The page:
Jenny Kay Dupuis, Ed.D.'s interest in her family’s past and her commitment to teaching about Indigenous issues through literature drew her to co-write her first children’s book. It took her and Kathy Kacer three years to write I Am Not a Number (Second Story Press, $18.95), the true and personal story of Irene Couchie Dupuis, her grandmother, who was taken from her Nipissing First Nation’s family and community at a young age to live in a residential school in the late 1920s in Canada. They wrote the easy to read lovingly illustrated book for school-age children (ages seven and up) to learn about the legacy of the Indian Residential School System (known as boarding schools in the United States). According to the author, it has also appealed to “educators (Grades 2-12), librarians, families, and community organizations interested in reading stories about true history, and supporting children and youth to develop critical literacy skills to engage in important, meaningful discussions about the injustices that have and are currently occurring to Indigenous peoples.” In it, they share her grandmother's story, including the hardships and verbal and corporal punishment she and other children endured at the hands of the nuns and within the system.
“When I was growing up, we didn’t talk much about the history and injustices in school programming,” Dupuis said by email when asked about the Nipissing First Nation. “I learned about my culture and community values, like having respect for myself and others, while working a part-time job (as a youth) at a local restaurant called the Teepee Café owned by Dot Beaucage-Kennedy. It was a place where everyone gathered, including storytellers, Elders/knowledge keepers, grandmothers/grandfathers, artists (traditional/contemporary), language speakers, and families. Times have changed. We are now seeing these opportunities expand into the school systems. I’m really proud of the opportunities that are emerging, especially for children and youth, that place an emphasis on historical/contemporary realities, culture, traditions, and values, including efforts to revitalize the Ojibwe language and culture.”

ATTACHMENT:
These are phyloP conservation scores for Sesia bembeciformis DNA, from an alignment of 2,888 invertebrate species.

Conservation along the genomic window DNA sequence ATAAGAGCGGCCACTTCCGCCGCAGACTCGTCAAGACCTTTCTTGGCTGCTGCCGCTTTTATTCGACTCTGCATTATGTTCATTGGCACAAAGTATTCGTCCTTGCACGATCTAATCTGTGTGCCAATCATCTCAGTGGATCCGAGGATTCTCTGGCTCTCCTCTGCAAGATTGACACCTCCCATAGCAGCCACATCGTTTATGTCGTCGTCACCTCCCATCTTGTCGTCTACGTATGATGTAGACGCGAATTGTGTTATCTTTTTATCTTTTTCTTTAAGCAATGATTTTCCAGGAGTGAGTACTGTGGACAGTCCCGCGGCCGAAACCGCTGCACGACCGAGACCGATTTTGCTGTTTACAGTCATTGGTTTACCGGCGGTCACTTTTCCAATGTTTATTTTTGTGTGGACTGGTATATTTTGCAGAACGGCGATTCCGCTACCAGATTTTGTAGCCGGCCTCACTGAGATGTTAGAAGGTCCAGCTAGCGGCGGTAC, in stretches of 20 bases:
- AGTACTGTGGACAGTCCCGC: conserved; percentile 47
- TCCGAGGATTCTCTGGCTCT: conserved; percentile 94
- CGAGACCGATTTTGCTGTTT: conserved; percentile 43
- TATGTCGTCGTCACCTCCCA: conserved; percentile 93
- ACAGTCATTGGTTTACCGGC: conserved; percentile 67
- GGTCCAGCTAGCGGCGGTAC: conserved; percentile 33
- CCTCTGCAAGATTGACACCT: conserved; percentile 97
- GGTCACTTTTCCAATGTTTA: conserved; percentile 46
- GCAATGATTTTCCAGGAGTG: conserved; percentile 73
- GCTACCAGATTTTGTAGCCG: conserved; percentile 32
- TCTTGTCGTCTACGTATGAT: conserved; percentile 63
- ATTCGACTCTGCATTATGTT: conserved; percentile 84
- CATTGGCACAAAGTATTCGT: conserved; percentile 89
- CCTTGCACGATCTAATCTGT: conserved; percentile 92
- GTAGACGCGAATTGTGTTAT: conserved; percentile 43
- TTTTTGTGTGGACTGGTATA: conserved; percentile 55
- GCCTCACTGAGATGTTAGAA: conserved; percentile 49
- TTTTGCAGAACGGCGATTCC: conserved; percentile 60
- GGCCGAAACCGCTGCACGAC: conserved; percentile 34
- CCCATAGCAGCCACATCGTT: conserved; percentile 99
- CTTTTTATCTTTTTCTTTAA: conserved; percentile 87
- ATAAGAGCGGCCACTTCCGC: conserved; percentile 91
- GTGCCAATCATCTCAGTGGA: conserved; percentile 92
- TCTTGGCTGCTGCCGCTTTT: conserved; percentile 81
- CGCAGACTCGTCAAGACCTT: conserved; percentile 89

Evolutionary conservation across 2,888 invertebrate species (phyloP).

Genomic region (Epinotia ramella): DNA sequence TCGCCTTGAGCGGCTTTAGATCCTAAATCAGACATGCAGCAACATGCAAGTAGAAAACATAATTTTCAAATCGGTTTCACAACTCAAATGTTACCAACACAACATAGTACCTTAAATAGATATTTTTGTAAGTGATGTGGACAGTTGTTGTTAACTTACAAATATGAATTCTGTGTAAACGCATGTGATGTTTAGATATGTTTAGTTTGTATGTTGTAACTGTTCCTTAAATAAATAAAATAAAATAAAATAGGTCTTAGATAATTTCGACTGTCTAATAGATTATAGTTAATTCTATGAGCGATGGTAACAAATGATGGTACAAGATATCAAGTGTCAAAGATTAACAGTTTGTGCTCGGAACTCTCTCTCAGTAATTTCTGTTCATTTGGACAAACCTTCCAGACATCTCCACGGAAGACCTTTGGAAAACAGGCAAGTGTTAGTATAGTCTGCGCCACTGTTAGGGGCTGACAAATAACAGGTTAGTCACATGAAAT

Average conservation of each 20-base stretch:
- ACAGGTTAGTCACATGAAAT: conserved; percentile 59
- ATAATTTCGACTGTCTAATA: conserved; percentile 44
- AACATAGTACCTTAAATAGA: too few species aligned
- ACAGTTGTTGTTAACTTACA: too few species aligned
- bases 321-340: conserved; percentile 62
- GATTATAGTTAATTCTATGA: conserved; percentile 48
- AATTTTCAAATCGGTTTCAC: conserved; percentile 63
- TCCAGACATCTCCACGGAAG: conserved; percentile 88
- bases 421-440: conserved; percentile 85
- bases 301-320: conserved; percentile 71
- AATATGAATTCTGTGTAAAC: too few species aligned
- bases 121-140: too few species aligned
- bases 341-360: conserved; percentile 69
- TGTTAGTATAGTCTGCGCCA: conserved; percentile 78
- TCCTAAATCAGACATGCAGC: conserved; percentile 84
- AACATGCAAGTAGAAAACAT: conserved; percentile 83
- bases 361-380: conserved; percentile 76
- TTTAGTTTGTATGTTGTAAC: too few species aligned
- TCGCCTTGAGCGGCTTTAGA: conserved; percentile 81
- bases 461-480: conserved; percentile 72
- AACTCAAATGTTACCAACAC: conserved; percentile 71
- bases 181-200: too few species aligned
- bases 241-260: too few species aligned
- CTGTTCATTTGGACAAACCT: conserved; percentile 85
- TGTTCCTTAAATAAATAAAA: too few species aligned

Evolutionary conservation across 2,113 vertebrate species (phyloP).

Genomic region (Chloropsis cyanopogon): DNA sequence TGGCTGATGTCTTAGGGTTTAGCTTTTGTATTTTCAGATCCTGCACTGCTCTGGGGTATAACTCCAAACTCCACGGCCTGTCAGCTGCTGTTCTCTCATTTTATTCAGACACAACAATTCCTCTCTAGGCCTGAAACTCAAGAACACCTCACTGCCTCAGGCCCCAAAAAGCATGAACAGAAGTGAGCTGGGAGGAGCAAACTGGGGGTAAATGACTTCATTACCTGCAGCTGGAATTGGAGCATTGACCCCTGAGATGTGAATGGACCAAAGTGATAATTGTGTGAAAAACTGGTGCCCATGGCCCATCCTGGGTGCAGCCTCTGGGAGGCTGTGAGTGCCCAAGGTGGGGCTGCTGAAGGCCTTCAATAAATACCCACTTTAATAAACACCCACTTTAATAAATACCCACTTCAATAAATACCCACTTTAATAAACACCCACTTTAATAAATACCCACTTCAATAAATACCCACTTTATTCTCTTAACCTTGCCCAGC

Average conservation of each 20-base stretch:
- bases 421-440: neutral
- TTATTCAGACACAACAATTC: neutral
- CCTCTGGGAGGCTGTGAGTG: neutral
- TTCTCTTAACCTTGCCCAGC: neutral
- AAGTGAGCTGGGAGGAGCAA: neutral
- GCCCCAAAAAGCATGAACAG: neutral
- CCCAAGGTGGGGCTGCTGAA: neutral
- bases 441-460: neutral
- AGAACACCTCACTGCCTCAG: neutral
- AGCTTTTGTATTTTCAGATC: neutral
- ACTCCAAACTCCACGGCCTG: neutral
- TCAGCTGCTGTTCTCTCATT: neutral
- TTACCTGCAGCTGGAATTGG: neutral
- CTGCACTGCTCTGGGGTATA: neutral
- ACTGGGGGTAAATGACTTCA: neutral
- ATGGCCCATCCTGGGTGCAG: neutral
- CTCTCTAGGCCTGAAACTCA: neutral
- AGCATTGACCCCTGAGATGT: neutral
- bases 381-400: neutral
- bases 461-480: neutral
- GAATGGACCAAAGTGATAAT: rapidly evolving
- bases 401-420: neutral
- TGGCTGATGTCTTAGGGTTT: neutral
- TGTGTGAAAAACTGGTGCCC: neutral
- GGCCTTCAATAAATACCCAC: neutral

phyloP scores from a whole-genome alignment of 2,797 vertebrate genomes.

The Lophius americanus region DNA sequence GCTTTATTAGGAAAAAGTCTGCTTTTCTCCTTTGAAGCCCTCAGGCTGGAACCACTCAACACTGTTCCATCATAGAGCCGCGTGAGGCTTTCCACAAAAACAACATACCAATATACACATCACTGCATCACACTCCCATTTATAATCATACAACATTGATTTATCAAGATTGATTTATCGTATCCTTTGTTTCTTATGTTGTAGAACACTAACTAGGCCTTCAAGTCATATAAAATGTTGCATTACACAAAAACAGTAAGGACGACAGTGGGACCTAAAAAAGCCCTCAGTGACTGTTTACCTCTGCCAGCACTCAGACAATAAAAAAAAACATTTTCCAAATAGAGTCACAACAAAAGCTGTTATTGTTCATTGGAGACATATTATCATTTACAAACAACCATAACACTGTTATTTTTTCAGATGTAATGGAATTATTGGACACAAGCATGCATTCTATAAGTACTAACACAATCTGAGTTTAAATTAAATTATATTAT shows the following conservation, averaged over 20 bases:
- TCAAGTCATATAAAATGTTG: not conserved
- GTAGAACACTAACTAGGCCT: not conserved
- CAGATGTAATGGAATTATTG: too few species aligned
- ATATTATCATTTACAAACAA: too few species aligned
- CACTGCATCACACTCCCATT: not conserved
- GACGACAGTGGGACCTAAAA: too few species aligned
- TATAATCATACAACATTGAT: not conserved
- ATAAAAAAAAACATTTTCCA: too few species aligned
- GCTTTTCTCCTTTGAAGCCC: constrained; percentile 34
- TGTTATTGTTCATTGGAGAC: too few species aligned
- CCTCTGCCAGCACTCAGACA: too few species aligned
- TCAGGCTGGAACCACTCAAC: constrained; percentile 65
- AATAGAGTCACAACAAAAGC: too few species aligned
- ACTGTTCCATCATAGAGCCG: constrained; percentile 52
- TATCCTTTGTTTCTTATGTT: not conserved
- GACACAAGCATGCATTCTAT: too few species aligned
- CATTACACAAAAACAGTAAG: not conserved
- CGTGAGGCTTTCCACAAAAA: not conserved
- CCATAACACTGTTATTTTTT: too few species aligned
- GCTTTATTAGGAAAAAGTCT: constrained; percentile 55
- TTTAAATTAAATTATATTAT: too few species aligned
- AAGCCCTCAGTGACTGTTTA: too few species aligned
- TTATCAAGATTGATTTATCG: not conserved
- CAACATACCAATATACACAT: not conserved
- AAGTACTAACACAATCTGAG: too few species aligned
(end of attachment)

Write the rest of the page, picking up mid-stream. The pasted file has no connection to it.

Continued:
The 32-page hardcover book was published in 2016. Color illustrated by Gillian Newland the book also includes several black and white family photos. The people who were involved in the abuse were never punished, nor did they apologize for the wrongdoings in her granny’s case, Dupuis explained.
Jenny Kay Dupuis, Ed.D., co-author, I Am Not a Number
When asked why she wrote the book Dupuis replied, “Listening to the stories of my family and community history led me to write I Am Not a Number. My granny shared with me her story at a time when I felt that she wanted to share her truth. I held onto her story for years, waiting for the right time to share it. While I was working in the field of Indigenous education, I found there weren’t any children’s picture books that focused on the Residential School System through the lens of an Indigenous family. So I wanted to reach out to young people through storytelling and literature to ensure they hear true stories about the legacy of forced assimilation; where Indigenous children were taken from their families/home communities and sent to residential schools.